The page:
All that being said, I want to reiterate that I have nothing against Christians who choose to abstain from alcohol. There are lots of good reasons to do so. Indeed, I'll be the first to say that there are some people who ought to do so: if you can't drink responsibly, you shouldn't drink at all. What I cannot accept is the assertion that drinking alcohol is somehow inherently wrong. There simply is no Biblical support for such a position, and most of the non-Biblical arguments used by Christians in defense of such a position are plainly spurious.

Tuesday, August 15, 2006

A Different Perspective

In the midst of debate over the death penalty, it's interesting to me to look at the perspectives of other cultures. A common argument by those opposed to the death penalty is that execution is less humane than lengthy - or perpetual - incarceration. The ancient Greeks took just the opposite view: they found incarceration inhumane in the extreme. They had prisons, but one was not, for example, ever given a life sentence there. For them, either exile or death was far preferable to the long-term imprisonment of a human being.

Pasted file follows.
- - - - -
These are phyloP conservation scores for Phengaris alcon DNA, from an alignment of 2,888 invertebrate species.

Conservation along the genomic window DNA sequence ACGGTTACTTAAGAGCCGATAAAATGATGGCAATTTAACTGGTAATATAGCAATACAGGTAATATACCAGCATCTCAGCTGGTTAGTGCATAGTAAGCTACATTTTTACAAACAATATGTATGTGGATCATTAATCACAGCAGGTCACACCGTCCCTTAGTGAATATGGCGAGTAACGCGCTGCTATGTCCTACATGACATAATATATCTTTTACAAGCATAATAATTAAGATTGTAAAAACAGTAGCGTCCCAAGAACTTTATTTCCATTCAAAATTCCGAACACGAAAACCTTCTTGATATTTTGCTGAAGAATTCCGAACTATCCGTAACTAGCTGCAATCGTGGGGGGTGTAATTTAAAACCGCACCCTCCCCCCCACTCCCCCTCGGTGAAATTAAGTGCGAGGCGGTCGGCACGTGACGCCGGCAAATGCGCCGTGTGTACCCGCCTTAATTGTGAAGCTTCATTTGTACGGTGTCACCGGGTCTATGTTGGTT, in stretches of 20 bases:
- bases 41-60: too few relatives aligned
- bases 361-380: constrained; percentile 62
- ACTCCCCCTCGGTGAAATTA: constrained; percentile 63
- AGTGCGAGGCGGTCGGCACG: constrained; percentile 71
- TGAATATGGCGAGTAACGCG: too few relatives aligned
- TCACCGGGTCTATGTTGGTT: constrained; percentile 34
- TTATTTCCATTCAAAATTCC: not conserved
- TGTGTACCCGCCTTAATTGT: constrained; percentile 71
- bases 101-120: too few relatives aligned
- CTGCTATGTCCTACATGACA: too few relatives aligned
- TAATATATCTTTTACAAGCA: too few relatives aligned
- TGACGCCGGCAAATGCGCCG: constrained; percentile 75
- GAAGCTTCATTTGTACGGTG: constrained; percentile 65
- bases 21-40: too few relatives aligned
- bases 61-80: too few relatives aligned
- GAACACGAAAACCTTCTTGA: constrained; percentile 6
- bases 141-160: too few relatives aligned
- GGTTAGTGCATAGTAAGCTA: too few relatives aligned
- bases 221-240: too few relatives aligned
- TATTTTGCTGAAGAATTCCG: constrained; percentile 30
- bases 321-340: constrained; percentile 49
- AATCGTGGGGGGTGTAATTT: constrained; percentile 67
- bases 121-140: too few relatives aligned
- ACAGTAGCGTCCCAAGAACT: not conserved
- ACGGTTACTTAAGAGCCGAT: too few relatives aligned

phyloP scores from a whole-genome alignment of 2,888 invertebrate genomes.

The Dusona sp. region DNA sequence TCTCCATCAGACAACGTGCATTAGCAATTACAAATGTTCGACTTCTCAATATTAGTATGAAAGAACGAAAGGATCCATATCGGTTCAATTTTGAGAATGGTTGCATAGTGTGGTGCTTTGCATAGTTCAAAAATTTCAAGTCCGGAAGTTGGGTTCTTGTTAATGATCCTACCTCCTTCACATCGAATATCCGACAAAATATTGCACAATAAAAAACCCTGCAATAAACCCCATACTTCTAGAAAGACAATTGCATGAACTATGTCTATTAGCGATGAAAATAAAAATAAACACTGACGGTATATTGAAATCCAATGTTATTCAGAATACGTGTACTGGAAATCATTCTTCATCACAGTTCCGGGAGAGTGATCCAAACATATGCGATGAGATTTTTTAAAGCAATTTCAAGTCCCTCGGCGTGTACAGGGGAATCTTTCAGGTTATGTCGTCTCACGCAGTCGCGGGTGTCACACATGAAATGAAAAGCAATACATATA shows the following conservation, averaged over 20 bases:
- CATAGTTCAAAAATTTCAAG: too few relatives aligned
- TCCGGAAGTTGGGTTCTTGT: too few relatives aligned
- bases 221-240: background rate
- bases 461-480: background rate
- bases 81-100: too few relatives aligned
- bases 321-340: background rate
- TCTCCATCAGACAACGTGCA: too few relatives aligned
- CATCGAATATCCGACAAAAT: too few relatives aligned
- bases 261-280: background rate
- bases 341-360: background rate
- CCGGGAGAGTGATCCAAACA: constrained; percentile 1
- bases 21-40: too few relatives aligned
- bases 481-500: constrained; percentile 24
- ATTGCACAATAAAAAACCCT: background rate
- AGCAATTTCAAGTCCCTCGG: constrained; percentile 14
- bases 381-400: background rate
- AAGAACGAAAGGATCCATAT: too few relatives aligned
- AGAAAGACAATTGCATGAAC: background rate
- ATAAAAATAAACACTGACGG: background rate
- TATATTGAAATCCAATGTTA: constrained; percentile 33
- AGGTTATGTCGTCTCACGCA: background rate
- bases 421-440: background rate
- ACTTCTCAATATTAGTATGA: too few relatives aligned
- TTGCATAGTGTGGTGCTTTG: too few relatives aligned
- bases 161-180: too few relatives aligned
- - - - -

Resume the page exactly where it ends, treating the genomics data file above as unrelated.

Now, I'm not saying one position is necessarily better than another. I'm just offering a different perspective. We often tend to take it as a given that long-term imprisonment is inherently better than execution. It is a usually unquestioned assumption. Other cultures at other times, however, would have found it highly objectionable.

Sunday, August 13, 2006

Paul's Radical Ethics

There are lots of accusations and misinterpretations of the writings of Paul the Apostle. Part of the problem is that when we read Paul's letters we only have half of a conversation. Sometimes we can reconstruct parts of the other half, sometimes we can't. Often we're so unfamiliar with the socio-historical context in which Paul was writing that we think certain passages make one point, when in fact they are saying something completely different. There are lots of examples of this, and I could hold forth at some length about them. One main point on which Paul is often quite misunderstood is his position on the place of women - both within the church and within the home. Paul is often accused of (or applauded for) enshrining the patriarchal social system of his day in Scripture. This is only possible if we remain unfamiliar with Paul's context. Again, examples abound, but I have one in mind.